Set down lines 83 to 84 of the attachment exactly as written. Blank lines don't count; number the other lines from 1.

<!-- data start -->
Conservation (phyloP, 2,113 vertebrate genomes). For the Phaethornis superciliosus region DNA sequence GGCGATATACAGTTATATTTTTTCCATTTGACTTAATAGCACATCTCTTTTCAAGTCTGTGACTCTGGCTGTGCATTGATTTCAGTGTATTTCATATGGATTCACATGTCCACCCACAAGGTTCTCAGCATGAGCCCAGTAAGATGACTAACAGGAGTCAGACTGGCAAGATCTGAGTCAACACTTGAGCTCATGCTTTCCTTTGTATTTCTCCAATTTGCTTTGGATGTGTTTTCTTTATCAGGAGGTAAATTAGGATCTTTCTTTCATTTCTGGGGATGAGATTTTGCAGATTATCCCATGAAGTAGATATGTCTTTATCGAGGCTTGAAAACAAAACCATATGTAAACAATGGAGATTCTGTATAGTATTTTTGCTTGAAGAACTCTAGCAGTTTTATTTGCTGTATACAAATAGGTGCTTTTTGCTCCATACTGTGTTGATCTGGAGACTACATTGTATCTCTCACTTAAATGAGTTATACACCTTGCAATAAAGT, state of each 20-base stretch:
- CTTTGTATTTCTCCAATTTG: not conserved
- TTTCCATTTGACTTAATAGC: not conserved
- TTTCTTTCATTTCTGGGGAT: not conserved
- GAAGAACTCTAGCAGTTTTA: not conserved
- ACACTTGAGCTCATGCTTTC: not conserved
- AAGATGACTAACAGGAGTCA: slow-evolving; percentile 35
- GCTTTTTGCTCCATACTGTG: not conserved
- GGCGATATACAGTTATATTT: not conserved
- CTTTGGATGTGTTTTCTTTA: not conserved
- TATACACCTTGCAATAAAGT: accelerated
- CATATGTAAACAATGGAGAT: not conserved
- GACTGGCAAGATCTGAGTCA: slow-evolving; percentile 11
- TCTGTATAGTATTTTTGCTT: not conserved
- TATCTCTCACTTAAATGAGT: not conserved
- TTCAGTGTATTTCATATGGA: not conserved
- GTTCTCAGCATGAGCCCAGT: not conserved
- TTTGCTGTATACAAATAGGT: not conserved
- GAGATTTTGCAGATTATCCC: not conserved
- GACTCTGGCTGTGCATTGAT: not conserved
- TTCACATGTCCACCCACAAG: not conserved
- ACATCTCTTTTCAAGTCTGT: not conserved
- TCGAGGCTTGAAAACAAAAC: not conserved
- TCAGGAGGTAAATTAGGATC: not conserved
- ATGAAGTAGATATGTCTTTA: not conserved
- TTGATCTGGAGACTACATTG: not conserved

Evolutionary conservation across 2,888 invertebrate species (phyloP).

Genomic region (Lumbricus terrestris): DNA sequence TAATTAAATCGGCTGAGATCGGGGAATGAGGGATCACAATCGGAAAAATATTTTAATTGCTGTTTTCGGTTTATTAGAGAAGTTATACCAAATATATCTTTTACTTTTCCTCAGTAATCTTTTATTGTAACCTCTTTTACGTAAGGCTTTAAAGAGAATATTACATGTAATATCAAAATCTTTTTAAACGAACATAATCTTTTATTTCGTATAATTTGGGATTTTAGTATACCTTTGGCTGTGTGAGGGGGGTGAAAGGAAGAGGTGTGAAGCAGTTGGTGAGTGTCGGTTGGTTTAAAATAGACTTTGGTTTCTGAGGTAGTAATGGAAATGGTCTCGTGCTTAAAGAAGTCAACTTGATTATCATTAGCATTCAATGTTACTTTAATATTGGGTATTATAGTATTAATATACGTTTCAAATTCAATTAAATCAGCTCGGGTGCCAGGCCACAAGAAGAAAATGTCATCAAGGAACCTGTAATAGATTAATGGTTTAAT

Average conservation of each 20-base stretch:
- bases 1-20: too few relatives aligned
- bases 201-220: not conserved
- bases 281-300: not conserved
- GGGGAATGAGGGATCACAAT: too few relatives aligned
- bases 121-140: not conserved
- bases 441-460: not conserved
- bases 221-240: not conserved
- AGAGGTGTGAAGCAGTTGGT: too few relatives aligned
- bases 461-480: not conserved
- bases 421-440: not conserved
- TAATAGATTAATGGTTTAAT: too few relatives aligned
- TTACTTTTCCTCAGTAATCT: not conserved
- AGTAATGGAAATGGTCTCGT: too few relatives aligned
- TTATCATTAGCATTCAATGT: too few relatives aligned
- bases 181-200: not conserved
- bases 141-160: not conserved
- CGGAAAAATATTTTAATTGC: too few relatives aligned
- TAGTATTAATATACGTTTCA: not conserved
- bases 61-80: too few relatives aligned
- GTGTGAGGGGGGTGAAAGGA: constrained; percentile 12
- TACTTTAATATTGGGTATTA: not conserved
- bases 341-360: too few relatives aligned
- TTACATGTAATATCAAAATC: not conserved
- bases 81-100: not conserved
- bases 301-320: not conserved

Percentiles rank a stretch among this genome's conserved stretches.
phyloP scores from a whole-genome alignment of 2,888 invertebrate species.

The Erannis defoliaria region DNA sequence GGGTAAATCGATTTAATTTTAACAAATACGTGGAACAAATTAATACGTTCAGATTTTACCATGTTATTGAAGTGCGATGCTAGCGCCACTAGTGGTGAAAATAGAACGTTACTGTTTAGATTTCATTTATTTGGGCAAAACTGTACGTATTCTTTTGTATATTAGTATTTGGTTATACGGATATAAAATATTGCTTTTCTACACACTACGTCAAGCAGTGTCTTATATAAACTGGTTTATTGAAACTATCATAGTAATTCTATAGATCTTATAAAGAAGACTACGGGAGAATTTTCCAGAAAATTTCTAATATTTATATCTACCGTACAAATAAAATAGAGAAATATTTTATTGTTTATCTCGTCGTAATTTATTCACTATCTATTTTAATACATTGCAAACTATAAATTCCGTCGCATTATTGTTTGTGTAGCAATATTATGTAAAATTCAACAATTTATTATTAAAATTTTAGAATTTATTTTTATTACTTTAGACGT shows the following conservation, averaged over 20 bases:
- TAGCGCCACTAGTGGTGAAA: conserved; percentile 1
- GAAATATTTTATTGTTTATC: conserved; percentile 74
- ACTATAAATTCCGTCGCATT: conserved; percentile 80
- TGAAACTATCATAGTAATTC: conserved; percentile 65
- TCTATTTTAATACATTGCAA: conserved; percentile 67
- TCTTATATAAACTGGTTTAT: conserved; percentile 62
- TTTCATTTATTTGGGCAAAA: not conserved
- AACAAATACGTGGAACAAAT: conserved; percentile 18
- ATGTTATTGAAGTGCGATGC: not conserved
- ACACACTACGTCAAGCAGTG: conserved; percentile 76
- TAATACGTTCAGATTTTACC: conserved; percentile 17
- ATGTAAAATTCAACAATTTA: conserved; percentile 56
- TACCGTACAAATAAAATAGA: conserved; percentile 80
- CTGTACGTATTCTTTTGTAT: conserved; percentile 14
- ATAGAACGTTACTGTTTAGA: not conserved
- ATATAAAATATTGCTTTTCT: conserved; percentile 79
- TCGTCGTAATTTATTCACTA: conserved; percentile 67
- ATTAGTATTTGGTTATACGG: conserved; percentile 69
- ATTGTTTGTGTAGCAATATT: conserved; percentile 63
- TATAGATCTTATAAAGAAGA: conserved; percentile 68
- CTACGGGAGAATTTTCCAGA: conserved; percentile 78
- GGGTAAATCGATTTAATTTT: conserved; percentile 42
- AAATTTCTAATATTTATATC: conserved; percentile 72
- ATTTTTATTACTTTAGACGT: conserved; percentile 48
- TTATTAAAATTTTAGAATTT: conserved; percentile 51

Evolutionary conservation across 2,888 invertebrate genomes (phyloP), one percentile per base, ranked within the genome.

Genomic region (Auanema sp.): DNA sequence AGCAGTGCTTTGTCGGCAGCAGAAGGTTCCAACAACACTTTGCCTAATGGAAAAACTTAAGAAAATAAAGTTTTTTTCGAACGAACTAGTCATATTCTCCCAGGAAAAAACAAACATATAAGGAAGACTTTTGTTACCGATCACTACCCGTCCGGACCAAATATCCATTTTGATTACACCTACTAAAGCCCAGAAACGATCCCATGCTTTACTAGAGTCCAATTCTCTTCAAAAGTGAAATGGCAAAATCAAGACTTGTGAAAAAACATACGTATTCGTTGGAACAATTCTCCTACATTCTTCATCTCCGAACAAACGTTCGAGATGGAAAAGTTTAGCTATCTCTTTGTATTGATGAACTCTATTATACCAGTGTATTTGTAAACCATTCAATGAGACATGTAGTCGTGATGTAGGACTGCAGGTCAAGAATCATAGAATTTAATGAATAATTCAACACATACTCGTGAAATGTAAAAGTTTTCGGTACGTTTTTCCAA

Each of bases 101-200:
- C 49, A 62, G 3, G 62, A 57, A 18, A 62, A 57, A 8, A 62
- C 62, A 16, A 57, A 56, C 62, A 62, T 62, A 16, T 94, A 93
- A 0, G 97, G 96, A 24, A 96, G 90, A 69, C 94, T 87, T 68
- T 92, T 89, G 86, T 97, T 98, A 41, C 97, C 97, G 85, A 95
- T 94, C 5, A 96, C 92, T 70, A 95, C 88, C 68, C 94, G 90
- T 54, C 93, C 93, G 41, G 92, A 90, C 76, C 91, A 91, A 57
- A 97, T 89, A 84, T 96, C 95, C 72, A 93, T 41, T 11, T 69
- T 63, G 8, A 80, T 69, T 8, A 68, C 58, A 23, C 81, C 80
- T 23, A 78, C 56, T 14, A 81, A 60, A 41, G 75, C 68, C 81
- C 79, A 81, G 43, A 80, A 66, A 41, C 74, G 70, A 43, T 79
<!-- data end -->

Evolutionary conservation across 2,888 invertebrate genomes (phyloP), one percentile per base, ranked within the genome.

Genomic region (Auanema sp.): DNA sequence AGCAGTGCTTTGTCGGCAGCAGAAGGTTCCAACAACACTTTGCCTAATGGAAAAACTTAAGAAAATAAAGTTTTTTTCGAACGAACTAGTCATATTCTCCCAGGAAAAAACAAACATATAAGGAAGACTTTTGTTACCGATCACTACCCGTCCGGACCAAATATCCATTTTGATTACACCTACTAAAGCCCAGAAACGATCCCATGCTTTACTAGAGTCCAATTCTCTTCAAAAGTGAAATGGCAAAATCAAGACTTGTGAAAAAACATACGTATTCGTTGGAACAATTCTCCTACATTCTTCATCTCCGAACAAACGTTCGAGATGGAAAAGTTTAGCTATCTCTTTGTATTGATGAACTCTATTATACCAGTGTATTTGTAAACCATTCAATGAGACATGTAGTCGTGATGTAGGACTGCAGGTCAAGAATCATAGAATTTAATGAATAATTCAACACATACTCGTGAAATGTAAAAGTTTTCGGTACGTTTTTCCAA